At the end of February I attended a five day trip to New York with my college. It wasn’t my first time, (having visited the city in the summer of 2016), however I couldn’t help but return. It honestly lives up to every cliché you’ve ever heard about the ‘Big Apple’. There is a constant energy and flurry of movement, which on a trip with 70 other students becomes a bit of a stress, as we were permanently and unavoidably in the way. You get the impression that every person you pass on the street is leading an incredibly exciting and productive life, just because they’re bustling past you with a contorted look of annoyance on their face. The reputation for New Yorkers being rude I find is a little unfair, I’d be pissed off too, if every time I made my way to work I was stopped in my tracks by a group of tourists.
The extreme height of the buildings and eternal noise and light almost feels alien, especially for someone who spent their childhood in the rural countryside of Dorset. The scale of the city makes you feel extremely small, something I find strangely quite reassuring. It’s extremely photogenic, making it a dream for any keen photographer, which seems to be every millennial with an Instagram account. However the rich and diverse culture makes it a city like no other. With the still very early months into Trump’s presidency, it was strange to be in a concentrated hub of acceptance, (NYC majorly voted Democrat and is know for it’s liberal views). It felt almost like we were being spared of seeing the injustice in the rest of the US, creating a false sense of “Who on earth voted for Trump?” The very same question I asked when the Brexit polls came in, having been surrounded by those who preached the same views as my own. Our group very awkwardly walked past Trump Tower, outside of which had four of the most heavily armed men I had ever seen, standing stoically behind barriers. They seemed slightly threatening, holding barbaric weapons, but perhaps it just seemed that way to a Brit, as we are used to much tighter gun laws. I couldn’t help but wonder what the security’s personal views on the election were. Apart from that brief moment, there was little evidence of Trump, we had (to my disappointment) missed the protests which were a few weeks earlier. I was looking forward to showing my support for minorities in America, however the streets seemed fairly quiet, with no signs of the huge protests from earlier in the month.
The trip was excellently organised, as we were able to see all of the key sights, such as the Empire State Building, Brooklyn Bridge, Central Park, the MOMA, the MET and even a broadway show amongst other things. Our tour guide was an eccentric old man called Dick, who had the most energy out of all of us. He was proclaimed ‘Mr New York City’ by our tutor, a title he definitely lived up to. He spent his time singing on the subway and educating us on how to hold a slice of pizza. His confidence and happiness was contagious, and I doubt any tour guide could live up to his legacy!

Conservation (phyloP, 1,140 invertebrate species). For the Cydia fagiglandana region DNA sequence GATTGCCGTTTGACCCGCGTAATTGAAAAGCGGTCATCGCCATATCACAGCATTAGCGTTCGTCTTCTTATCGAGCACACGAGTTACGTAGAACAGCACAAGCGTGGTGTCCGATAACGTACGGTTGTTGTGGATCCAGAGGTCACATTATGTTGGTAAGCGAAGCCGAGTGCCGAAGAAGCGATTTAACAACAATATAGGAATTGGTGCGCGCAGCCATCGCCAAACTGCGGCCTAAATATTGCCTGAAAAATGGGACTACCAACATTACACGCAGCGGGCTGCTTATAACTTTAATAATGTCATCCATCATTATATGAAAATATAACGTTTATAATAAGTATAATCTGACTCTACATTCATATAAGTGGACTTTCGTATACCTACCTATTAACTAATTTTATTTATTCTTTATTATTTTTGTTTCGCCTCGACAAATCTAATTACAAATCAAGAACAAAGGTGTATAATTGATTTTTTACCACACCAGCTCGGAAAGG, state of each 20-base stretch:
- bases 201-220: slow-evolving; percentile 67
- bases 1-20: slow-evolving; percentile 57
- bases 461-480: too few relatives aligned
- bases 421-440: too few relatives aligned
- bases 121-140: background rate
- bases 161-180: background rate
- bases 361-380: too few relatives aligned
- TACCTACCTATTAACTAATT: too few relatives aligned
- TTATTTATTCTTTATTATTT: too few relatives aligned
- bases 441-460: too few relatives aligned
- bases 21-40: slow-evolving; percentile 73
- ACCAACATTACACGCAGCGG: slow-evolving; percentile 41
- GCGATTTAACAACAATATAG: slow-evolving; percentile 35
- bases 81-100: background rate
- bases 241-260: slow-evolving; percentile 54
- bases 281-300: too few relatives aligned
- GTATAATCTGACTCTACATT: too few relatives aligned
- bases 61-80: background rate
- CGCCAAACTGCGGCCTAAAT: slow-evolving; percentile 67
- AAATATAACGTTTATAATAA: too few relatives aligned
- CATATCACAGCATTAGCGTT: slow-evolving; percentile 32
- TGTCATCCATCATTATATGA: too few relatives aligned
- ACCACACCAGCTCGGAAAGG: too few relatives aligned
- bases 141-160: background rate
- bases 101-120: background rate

Seeing New York for the second time cemented my love for the city and the very unrealistic idea that I might be lucky enough to live their for a short period in the future. As soon as it came to an end I was wondering when my next opportunity would be to visit this amazing city for the third time, however due to a lack of money I doubt it will be for a while. Until then however I’ll be eternally scrolling through the stream of photos I took whilst there. Here are some of my favourites from my 120 hours in New York City, enjoy!
I was pleased to capture this view of the iconic American flag, contrasting with the vividly blue sky above.
The reflections of the sky in the glass buildings creates the illusion of a bigger space between the huge skyscrapers.
The intricate St Patricks Cathedral looks extremely odd nestled amongst the minimal and modern architecture of New York City skyscrapers.
I was extremely happy with this shot I captured of New Yorkers playing handball in the West 4th street courts. I was lucky that I captured them as they were both facing towards me, appearing as if they are walking towards the photographer.
This is another photograph where timing was on my side. I saw the cyclist approaching and took the shot, managing to get the street seller in the background also, brandishing an american flag. I also love the white typography of the Minetta Garage at the top.
Girl sits on the steps of a beautiful brick house, laughing as her friends film her from across the street. I realise I probably put a bit too much grain on this photo.
Skyscraper disappears into the clouds, demonstrating the frightening height of the buildings.
Fumes escape upwards between the skyscrapers. Something about this photograph makes me feel it could have been taken 60 years ago.
I’m not going to lie, it took me a long time to wait for this shot, however it was worth the wait for the perfect positioning of the seagull next to the Statue of Liberty.
I was very lucky that this seagull loved flying right next to the ferry, allowing me to get the bird in focus, cruising above New York City.
I hope you have enjoyed looking through some of my favourite shots! Where would you go if you had 120 hours in New York City?
All photographs used in this post are my own and I am the legal copyright owner of this material.